New Brunswick’s three larger urban centres (Fredericton, Moncton and Saint John) are trying to do something that is rare in recent Canadian history – dramatically increase immigration. Historically, most immigrants have flowed into the largest urban centres – without substantial spikes. For example, the Toronto area is still the top destination for immigrants but it has never seen a 3 or 4 times increase in a short period of time.
If you look at the average immigrant flow (from Statistics Canada’s components of population growth tables) into the Moncton CMA it is up by nearly 500 percent in just a decade (I used five year increments to smooth out the effect of Syrian immigrants in the most recent year). Saint John’s immigrant flow is up by over 160 per cent. This is unprecedented. It is also fundamental if we are to see New Brunswick’s labour market growing again and if we would like to see a sustained return to economic growth.
I believe this is the most important challenge of our time. If New Brunswick is to grow it will need to become far more multicultural – in a condensed period of time – far more quickly than places like Toronto and Vancouver which had a more paced move towards their now highly multicultural societies.
We can’t do this with one hand tied behind our back. Of course we will see outward migration of some of these immigrants. That is natural – look at Winnipeg as an example. Don’t criticize the types of immigrants coming here. Just look at the data for Canada’s large urban centres – immigrants flowed into industries that needed them. Don’t use the fact that some New Brunswickers use EI as an annual income supplement to hurt those industries that need workers to grow. Instead of restricting the flow of federal dollars in support of immigrants – those funds should be dramatically expanded.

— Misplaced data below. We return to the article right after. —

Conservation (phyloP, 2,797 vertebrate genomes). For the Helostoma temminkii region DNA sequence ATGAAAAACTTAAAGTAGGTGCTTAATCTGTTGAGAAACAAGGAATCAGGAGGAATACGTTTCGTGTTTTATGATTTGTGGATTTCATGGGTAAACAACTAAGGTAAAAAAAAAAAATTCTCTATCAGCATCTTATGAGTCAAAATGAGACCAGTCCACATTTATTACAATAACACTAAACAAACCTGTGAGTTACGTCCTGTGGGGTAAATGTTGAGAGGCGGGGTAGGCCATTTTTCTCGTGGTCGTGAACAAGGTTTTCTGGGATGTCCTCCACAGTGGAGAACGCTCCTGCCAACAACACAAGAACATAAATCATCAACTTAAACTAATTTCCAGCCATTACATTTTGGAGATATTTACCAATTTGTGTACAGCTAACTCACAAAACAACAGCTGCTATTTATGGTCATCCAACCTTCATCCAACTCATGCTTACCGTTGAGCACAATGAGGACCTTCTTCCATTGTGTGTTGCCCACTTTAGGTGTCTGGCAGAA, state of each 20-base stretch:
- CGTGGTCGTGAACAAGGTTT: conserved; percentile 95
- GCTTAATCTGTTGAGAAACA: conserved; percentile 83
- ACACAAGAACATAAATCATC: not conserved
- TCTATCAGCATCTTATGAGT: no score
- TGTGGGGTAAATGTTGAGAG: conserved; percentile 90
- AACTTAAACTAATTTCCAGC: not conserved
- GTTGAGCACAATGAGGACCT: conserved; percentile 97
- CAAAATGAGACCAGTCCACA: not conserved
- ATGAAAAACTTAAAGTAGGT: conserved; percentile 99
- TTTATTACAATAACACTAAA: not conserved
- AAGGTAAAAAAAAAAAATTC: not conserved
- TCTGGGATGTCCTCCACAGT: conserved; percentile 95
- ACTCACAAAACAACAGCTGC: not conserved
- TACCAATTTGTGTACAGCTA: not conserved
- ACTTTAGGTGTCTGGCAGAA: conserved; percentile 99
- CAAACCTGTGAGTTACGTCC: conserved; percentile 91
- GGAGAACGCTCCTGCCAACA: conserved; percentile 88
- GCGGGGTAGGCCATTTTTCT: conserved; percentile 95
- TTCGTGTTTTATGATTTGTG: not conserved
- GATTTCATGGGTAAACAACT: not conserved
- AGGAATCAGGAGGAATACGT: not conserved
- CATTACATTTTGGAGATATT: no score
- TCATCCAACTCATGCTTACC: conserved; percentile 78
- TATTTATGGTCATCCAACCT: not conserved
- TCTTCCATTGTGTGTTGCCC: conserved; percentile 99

How can we ensure such an expedited integration of immigrants without a massive effort? We need stronger ethnocultural community associations. We need churches to step up as they do in Manitoba and be catalysts for retention. We need our public institutions – hospitals, schools – to embrace the challenge of immigration. Giddy up, folks.
I have argued on these pages that we are living in inconsequential times. There haven’t been many big battles to fight. It’s been all about incrementalism. Now we have one. A big one. A whopper. It’s fundamental to our future. If we want to be a growing, thriving and dynamic economy – we will need to become far more multicultural. I challenge anyone to prove – with data – how New Brunswick will be able to sustainably fund its public services over the next 10-20 years without a significant rise in its younger population and workforce – without a massive increase in transfers from the federal government.
This is the big battle of our time. We need all hands on deck – especially the federal government.